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Five Ways Your Daily Routine Could Be Causing Your Lower Back Pain

February 27, 2018

By Amy Grutzmacher

Licensed Massage Therapist

Ah, low back pain. It’s so common. About 31 million Americans suffer from pain in their lower backs at any given time. We know the importance of maintaining a healthy weight to prevent pain. But what if you’re a healthy, active adult and that backache still won’t go away?

Though your lower back pain may feel permanent, there’s a good chance your pain is likely a symptom of something else going on in your body. If you can find the underlying cause of the pain, you might be able to stop it for good.

Examine your daily routine to see if one of these five habits is contributing to your back pain and learn how you can fix it.

1. You Work From Home.

Working from home can definitely be great! The problems arise when working from home really means working from the couch or worse yet, from bed. Both provide little support for your neck and back. It can be tempting to work on the sofa or lying in bed but this could be doing damage to your back muscles. By making a few simple improvements to your work station, you’ll be able to embrace the benefits of flexible working without the risk of back and neck problems.

Fix it: The key is to sit at a table, on a chair. Take regular breaks, walk around while on the phone and use your home to your advantage by adding in stretches whenever you can. Set the alarm on your cell phone and every hour, get up and do some quick shoulder rolls. Roll your shoulders back to counteract the forward shoulder position from sitting and looking at the computer.

2. You Sit Too Much.

Our bodies are not meant to be continually hunched over and in a seated position. For any muscle to work effectively, it needs to contract and expand. Sitting too much leaves us in one forward motion, resulting in our back muscles arched forward. That’s where the lower back pain comes in.

Fix it: Counteract the motion of sitting by lying with your back on an exercise ball with your arms stretched out wide or stretch over a pile of pillows. Do this on your lunch break or at home after a long day. You can also try using an exercise ball as your desk chair. There are special frames for purchase that turn your ball into a chair. This can improve the strength of your core and in turn, improve your posture.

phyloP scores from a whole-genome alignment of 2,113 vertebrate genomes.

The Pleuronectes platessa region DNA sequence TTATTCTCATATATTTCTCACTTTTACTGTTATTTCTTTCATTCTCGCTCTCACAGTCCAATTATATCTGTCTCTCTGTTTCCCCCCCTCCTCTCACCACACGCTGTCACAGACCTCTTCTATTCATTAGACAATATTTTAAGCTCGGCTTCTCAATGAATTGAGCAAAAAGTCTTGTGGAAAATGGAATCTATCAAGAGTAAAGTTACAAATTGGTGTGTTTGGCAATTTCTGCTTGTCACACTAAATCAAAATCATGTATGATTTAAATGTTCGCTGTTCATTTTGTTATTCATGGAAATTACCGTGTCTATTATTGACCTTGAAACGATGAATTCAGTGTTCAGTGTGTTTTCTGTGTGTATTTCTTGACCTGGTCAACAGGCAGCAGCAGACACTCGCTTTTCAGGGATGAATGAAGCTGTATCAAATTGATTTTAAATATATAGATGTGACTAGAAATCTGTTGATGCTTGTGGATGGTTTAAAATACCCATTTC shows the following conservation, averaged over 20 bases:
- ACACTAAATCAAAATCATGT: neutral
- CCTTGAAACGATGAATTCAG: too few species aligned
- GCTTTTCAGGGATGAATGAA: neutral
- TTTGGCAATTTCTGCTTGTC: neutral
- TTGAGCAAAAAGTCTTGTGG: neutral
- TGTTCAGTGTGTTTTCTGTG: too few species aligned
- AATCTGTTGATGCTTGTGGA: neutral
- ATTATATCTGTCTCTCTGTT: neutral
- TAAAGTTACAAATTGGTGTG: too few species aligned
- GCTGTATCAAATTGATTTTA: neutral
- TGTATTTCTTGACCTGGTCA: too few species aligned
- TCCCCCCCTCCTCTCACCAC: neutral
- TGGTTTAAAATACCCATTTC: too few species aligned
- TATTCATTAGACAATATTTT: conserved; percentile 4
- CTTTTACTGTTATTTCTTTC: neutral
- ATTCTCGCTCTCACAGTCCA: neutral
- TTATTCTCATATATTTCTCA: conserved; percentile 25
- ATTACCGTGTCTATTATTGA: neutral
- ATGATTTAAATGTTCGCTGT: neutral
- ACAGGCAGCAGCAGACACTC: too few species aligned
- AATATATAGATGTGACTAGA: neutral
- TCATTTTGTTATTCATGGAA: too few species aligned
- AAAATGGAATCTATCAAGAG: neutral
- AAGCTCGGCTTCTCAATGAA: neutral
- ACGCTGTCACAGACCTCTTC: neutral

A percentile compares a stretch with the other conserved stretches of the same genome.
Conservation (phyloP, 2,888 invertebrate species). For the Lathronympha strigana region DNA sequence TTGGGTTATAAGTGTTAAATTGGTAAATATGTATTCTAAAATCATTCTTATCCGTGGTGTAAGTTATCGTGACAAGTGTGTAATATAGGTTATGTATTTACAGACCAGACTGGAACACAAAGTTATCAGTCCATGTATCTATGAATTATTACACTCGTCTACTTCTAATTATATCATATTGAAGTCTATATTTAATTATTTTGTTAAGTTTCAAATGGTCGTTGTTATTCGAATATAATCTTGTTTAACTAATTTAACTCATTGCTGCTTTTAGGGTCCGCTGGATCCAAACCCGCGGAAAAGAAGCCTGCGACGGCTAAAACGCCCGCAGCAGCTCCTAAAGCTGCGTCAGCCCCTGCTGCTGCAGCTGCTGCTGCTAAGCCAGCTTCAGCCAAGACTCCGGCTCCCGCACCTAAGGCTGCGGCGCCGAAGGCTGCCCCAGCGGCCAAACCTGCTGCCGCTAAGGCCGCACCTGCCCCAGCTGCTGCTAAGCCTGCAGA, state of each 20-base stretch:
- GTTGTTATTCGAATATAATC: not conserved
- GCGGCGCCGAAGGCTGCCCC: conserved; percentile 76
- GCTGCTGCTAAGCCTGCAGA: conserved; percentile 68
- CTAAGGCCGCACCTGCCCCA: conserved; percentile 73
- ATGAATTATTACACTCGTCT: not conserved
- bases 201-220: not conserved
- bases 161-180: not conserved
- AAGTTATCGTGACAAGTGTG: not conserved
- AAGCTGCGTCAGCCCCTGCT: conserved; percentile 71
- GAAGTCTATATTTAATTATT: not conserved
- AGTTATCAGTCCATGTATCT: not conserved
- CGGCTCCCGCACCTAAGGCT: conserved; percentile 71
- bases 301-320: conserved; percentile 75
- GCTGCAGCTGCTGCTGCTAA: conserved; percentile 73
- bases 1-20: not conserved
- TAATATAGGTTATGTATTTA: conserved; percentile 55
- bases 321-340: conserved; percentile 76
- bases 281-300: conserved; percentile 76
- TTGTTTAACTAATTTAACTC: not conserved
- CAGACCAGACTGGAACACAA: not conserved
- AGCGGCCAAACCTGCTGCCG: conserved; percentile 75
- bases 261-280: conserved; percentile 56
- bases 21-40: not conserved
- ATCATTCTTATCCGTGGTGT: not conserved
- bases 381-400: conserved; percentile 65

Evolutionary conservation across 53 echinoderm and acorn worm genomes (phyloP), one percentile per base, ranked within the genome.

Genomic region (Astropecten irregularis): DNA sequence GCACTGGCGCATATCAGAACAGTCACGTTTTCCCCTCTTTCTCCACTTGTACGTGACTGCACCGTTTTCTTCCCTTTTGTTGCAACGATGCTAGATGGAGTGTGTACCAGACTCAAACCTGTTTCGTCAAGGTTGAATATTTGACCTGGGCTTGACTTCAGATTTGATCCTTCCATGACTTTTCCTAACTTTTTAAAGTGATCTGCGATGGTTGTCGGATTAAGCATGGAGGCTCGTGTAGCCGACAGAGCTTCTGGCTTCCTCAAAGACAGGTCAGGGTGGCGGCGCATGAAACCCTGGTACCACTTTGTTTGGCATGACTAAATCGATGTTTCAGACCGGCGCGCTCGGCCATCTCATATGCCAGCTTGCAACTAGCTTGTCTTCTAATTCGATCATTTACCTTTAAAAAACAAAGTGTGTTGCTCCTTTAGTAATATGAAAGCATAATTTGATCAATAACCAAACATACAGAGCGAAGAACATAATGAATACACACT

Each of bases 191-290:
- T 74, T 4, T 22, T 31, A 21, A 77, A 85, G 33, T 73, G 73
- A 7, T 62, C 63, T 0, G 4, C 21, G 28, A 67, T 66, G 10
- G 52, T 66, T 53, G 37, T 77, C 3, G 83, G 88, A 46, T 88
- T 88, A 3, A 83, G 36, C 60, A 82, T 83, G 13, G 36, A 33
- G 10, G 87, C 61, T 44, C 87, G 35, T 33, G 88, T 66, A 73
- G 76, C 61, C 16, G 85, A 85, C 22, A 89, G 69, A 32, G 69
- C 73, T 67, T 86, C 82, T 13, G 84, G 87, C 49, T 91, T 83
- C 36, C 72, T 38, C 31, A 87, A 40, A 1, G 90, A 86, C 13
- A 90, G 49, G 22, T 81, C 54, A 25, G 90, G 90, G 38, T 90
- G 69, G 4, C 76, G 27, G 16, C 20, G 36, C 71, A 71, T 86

3. You’re Using the Wrong Pillow or No Pillow At All.

To prevent back pain, you want your head and neck to relax. The ideal pillow position is when your head is lower than your neck. A 2016 study found that pillow height elevation significantly increased pressure on the head and neck and influenced the contracture of back muscles leading to pain and poor sleep.

Fix it: If you typically sleep on your back, place a pillow underneath your knees to help recreate the normal curvature of your back. Side sleepers, draw your legs up toward your chest and place a pillow between your knees to level out the hips. Avoid sleeping on your stomach if possible. By sleeping on your stomach, you’re increasing the arch to your lower back and the strain on this region.

4. You’re Skipping Exercise.

You don’t have to engage in high-intensity training to help your back. A simple brisk walk can do great things! Exercise may reduce your risk of prolonged back pain. Studies have found that exercise can reduce back pain intensity by 10 to 50%.

Fix it: Go for a walk. Also try incorporating back and core strengthening exercises into your routine. A strong core assists the low back with the work of supporting the body. Start with crunches, planks, and side planks starting with 10 reps of each three times a week.

5. You’re Stressed Out.

Stress is one of the top contenders that could contribute to back pain. Many studies have looked at the effect emotions have on pain. Mindfulness-based stress reduction can effectively improve back pain symptoms.

Fix it: Evaluate your stress level and start incorporating relaxation into your daily life. One way to do so this is through gentle yoga which can increase relaxation and decrease tension through meditation and gentle stretching.

Click here for more information about Hackensack Meridian Integrative Health & Medicine or call 732-263-7999.

Twitter: @HMIntegrativeHM

Facebook: Hackensack Meridian Integrative Health & Medicine

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